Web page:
Is LinkedIn Becoming The New Facebook?

We all know that feeling when we open our devices and see, “I’d like to add you to my professional network on LinkedIn.”

Over the last few years, LinkedIn has been described as a “sleeping giant” in comparison to the other mainstream social media channels for its effective recruitment capabilities, when looking for a new candidate, or growing your business network. However, since Microsoft acquired LinkedIn in 2016, we’ve seen an influx of 100M users on the platform, reaching a current total of 500M users. The network is expanding and growing quickly, and users are communicating on the network in a new way; sharing more articles and subsequently generating higher engagement, making it a powerful marketing tools for brands.

Mundane updates are now a thing of the past! According to Buffer “36% of LinkedIn members now read interesting articles they find in their feed, an increase of 20 percent since 2014.” Far higher than current organic engagement rates on Facebook.

In addition to this, after high demand, LinkedIn introduced video to the platform in 2016 which is bringing users together and allowing others to share either experiences or views on a certain scenario. Buffer also stated that “Videos from the limited release are getting shared 20+ times more than any other content.”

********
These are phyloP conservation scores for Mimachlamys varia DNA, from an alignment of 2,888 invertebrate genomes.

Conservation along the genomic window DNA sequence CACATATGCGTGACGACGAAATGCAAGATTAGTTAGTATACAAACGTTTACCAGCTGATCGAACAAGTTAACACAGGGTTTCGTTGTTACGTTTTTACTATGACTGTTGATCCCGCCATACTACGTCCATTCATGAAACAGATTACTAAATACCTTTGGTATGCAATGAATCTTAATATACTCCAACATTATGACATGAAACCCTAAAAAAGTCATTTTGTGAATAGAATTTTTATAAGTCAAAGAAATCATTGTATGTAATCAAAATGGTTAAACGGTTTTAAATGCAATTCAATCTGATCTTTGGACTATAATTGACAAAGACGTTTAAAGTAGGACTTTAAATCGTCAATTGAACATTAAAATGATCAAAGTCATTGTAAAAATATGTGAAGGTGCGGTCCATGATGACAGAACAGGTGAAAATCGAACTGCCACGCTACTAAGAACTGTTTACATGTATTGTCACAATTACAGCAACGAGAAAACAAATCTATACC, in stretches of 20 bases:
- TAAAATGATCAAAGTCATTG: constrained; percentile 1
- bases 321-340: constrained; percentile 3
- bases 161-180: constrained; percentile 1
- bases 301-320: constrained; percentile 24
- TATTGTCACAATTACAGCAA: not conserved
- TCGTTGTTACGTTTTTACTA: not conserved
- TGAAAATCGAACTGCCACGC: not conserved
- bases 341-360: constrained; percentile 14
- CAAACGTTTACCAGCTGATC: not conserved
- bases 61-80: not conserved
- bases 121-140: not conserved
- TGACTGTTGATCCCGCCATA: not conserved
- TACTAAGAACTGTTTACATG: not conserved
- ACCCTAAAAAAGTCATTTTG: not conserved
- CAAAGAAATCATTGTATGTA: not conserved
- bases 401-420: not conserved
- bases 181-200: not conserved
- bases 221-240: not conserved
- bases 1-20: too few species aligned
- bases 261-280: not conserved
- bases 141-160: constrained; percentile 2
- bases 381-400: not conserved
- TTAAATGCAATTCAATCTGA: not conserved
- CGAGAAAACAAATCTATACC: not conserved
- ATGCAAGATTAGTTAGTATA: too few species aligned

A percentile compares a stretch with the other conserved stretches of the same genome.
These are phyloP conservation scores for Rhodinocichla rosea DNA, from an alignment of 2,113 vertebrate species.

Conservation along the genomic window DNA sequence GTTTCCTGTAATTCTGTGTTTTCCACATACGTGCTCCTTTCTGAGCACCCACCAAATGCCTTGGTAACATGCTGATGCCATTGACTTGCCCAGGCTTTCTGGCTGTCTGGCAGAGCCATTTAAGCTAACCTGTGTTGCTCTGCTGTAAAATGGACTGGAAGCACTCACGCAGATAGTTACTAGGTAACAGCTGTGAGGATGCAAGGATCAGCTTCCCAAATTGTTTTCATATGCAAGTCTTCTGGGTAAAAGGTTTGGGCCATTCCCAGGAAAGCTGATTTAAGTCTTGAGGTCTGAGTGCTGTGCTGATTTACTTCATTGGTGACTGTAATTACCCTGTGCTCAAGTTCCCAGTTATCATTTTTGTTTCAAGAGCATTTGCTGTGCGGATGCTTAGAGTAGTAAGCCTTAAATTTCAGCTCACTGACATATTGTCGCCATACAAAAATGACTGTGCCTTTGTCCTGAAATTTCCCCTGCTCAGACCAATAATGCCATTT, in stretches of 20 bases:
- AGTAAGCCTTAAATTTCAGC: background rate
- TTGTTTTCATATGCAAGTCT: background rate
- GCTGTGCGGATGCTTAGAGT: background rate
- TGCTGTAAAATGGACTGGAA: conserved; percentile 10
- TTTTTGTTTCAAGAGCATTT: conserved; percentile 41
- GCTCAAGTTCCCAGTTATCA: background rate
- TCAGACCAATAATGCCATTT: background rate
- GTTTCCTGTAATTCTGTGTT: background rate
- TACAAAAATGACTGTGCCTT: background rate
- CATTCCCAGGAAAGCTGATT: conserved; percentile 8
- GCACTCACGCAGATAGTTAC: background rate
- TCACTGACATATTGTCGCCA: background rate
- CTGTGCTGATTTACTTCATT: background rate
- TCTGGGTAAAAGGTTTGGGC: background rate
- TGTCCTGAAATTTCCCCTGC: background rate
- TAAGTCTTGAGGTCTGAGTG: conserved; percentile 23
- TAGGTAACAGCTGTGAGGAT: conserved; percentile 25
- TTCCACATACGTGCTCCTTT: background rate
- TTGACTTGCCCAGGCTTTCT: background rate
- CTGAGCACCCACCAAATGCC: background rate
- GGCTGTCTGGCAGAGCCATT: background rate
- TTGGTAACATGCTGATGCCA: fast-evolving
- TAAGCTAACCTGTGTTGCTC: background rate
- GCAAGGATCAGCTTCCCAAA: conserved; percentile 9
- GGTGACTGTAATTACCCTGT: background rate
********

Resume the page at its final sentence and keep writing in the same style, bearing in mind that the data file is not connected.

Credit: LinkedIn

If you’re flicking through the timeline, you’ll now start to see “based on your interests” paid advertisement more frequently across the network, this is more a less exactly the same to Facebook Remarketing!

It’s not just what you post, but even the interface (on desktop) are practically the same, and have similar icons located in the same places. Next time you visit LinkedIn on your desktop, compare to it your own personal Facebook timeline to see just how parallel they both are.  This article directly compares both channels in further detail.

But it’s not just the interface layout of the platform. Whilst scrolling through your timeline on LinkedIn, many of you might be thinking, hang on, this post is completely irrelevant to me and isn’t beneficial to me, nor my professional knowledge? Well that’s where you’re wrong, a meme or motivation post will always catch your immediate attention. What this has done is create a sense of fresh perspective across the entire spectrum which has opened up discussions which are not entirely work related, where professionals are now engaging with one another by finding middle ground using similar interests based on that particular post.

How do you see the future of LinkedIn shaping, and will it sway more towards a social platform more than a professional one?


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